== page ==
Types of Conditions we Handle

Agent Orange Exposure

Agent Orange, was a powerful mixture of herbicides that U.S. military forces sprayed in Vietnam from 1962 to 1971 during the Vietnam War for the dual purpose of defoliating forest areas that might conceal Viet Cong and North Vietnamese forces and destroying crops that might be used to feed the enemy.  The U.S. program, codenamed Operation Ranch Hand, sprayed more than 20 million gallons of various herbicides over Vietnam, Cambodia and Laos from 1961 to 1971. Agent Orange, which contained the deadly chemical dioxin, was the preferred choice of the U.S military. It was later proven to cause serious health issues including cancer, birth defects, rashes and severe neurological and psychological problems. Agent Orange had a profound effect on the health of the Vietnamese people and U.S. servicemen and their families.

Veterans who served in Vietnam between 1962 and 1975 or near the Korean demilitarized zone between September 1, 1967, to August 31, 1971, are “presumed” to have been exposed to Agent Orange. If a Veteran develops a condition recognized by the VA as a presumptive condition, the veteran or their survivors may be eligible for disability benefits. In most cases, a DD214 will show any qualifying service in Korea or Vietnam. A veteran who can prove that he or she placed a “boot on the ground” during the war in Vietnam or the Korean demilitarized zone and has any disease on the presumptive list, may be granted service-connection without having to prove that their condition was caused by their service.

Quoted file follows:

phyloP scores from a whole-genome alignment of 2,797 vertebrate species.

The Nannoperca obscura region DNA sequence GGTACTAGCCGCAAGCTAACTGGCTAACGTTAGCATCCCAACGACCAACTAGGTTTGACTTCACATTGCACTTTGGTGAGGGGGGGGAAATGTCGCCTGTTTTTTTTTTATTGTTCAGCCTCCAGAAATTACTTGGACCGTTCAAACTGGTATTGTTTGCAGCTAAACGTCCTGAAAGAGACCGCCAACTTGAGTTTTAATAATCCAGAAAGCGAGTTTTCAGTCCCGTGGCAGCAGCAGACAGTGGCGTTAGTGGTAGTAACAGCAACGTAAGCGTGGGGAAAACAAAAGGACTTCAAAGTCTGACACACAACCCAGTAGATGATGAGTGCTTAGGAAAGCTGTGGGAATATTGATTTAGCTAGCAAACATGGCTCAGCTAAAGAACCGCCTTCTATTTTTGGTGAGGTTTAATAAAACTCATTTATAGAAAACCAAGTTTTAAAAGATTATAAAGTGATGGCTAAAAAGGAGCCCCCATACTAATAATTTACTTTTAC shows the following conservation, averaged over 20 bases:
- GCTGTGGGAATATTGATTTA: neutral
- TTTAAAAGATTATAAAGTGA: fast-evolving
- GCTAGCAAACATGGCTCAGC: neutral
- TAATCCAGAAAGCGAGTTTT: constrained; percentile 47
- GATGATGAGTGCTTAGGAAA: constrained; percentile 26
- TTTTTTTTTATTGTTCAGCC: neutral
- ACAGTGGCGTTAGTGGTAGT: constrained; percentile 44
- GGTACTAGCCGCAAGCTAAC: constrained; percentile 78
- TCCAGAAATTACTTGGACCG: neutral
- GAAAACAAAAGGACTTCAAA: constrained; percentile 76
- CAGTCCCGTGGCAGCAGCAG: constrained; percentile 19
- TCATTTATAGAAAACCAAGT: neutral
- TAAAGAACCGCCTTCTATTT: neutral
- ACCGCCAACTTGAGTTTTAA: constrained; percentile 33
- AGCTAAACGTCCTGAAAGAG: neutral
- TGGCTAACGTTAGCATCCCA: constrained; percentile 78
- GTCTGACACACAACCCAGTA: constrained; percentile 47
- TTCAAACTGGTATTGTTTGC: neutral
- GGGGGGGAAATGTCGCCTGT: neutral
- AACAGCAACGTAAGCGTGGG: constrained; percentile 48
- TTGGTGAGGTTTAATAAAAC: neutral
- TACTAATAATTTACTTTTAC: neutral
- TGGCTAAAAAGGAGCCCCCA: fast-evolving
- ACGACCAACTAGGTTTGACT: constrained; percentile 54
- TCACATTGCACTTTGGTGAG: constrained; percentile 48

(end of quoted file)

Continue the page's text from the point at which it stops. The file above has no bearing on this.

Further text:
What are the Diseases Associated with Agent Orange Exposure that are considered presumptive by the VA?

The VA recognizes the following diseases as being associated with Agent Orange exposure:

  • Prostate cancer
  • Respiratory cancers (including lung cancer)
  • Ischemic heart disease
  • Parkinson’s disease
  • Peripheral neuropathy, acute and subacute
  • Hodgkin’s disease
  • Diabetes mellitus type 2
  • Porphyria cutanea tarda
  • Multiple myelomas
  • Non-Hodgkin’s lymphoma
  • AL amyloidosis
  • Chloracne (or similar acneiform disease)
  • Respiratory cancers (including lung cancer)
  • Chronic B-cell leukemias
  • Soft tissue sarcomas (other than chondrosarcoma, osteosarcoma, mesothelioma or Kaposi’s sarcoma)

If you have a presumptive disease on the list, depending on the specifics of your case, Vet Resource Group can help you find a qualified free service, or paid for attorney or accredited agent, to help you gather the evidence you need to show you have a presumptive condition due to Agent Orange exposure.

What if I have a condition that is not on the list of presumptive diseases and I feel my condition was caused by my exposure to Agent Orange?

If you have a condition that is not on the presumptive list, there is a litany of evidence demonstrating that Agent Orange has had debilitating effects on many Veterans for a large array of medical conditions.  Not having a condition on the presumptive list requires supportive medical evidence that a presumptive condition does not require. 

This is where we can help.  Vet Resource Group may be able to help you obtain a nexus letter from a medical expert, linking your condition(s) to your Agent Orange exposure.   We also may be able to help obtain any needed examinations and respective DBQs.  Contact us today to for a free, no-obligation consultation.